This coronavirus not only has changed our lives, but for some, it has changed them in almost an instant. From Lake Forest, Illinois, Harpreet Datt writes about the quieting life she was leading, until she thought the virus had invaded her space.
On a recent Tuesday, a motley group of women gathered once again, as they do two times a month and have done so for the last 130 years, to listen to written work of a fellow member. This year’s title, “Resilience,” gave no clue about its content, yet it fits so well into the crisis we are faced with today.
This twice-monthly gathering always has avoided the disquiet that pervades this microcosm of ours, insidiously and forever filtering into our lives via the airwaves, the newspapers, and now in 2020, through the myriad devices that use electrical impulses to convey ideas and thoughts across the globe in nanoseconds.
The formal withdrawal to the dining room after each meeting’s reading for high tea keeps, as the name suggests, some of the trappings of tradition intact, framing conversations about modern structure, adaptability, and change in a lively exchange. The fellowship enriches in unimaginable ways its pace and its consistency. The interactions give refuge.
Only days after the most recent gathering though, the homeostasis of my body is broken by rising temperature and fluid imbalance, and my restless sleep continues for three days. There is no fluid in my lungs, but breathing is a bit labored, as it often is, and my physician suspects it is most likely not related to that elusive microscopic unicellular non-living organism with many names— coronavirus, Covid-19, Wuhan virus, Chinese virus, kung-flu etc; the name you use might be dependent on political alignment with no regard to scientific nomenclature.
However, considering the risk factors, my history of pulmonary infections, age, recent allergic reaction to medication, and the positive detection in the household, I was asked to “get myself tested.”
So a couple of days later, although the fever had subsided, I presented myself at the test center. The clinic appeared deserted, yet upon entry, there was a sign to take one of the masks from the box. As I slipped one on, I heard a voice direct me to the end of the hall towards the security guard, who was wearing a mask that looked like mine. I was asked to wait at least 10 feet from the five or six other masked people in the room until the person standing near a door left. I entered another room with two people working in it, one on the phone and the other behind the desk. A woman asked my name and date of birth, plus insurance information until she and quickly corrected herself that she doesn’t need insurance information.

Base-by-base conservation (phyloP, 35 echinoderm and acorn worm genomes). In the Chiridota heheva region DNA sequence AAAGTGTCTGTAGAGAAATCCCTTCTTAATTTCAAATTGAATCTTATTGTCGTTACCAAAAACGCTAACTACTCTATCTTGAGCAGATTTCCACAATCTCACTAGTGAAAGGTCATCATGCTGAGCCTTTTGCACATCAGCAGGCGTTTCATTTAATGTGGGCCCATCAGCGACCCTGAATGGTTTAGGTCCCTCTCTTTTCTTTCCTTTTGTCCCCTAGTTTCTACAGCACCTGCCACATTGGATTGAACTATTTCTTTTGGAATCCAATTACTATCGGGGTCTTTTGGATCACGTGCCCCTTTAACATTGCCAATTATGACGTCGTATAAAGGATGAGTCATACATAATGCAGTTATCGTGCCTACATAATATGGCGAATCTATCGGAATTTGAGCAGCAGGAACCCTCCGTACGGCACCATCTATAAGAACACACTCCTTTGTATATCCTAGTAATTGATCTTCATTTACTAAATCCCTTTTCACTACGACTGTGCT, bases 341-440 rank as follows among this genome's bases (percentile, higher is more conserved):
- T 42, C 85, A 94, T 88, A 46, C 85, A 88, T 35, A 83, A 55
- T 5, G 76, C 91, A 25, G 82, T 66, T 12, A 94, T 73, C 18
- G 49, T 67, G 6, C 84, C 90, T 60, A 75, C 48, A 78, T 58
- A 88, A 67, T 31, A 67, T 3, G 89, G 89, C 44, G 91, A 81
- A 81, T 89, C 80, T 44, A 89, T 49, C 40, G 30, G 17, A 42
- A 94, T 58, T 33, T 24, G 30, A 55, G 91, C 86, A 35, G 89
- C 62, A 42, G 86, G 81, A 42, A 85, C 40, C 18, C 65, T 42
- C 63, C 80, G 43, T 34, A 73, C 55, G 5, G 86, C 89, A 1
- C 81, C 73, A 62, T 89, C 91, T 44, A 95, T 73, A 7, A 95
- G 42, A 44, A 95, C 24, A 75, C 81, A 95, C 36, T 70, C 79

She listened intently to my story— my words distorted by the unfamiliar mask— and she asked me to repeat myself when she heard I was asymptomatic by then— no fever, fluids balance intact, and no cough. I was asked to leave without completing the test. But I stood my ground, till a doctor sitting in an adjacent room overrode the decision and asked me to wait outside.
About a half-hour later, the doctor called me back in and explained that after speaking to the manager, I was not eligible for testing. Yes, I am high risk. But no, the primary care doctor is unaware of the eligibility requirements and I have no fever at this point. I am to return home and self-isolate and as a consolation prize, they can perform a physical exam if I wish. That’s it!
Today, I decided to document my experience, anecdotal though it may be, as it will be argued back and forth ad infinitum in politics, between friends, amongst acquaintances in a country that is seen as a world leader, skipping over the personal human toll, unashamed of its focus on the health of the economy and not on its people.
Back to the late winter sunlight that filters to the dormant grass through the myriad branches of the honeylocust tree. When summer comes again, the tree will keep the light’s harshness away by blocking its path with a million little leaves. And the grass will grow green and tall, only to find itself sheared by a sharp blade.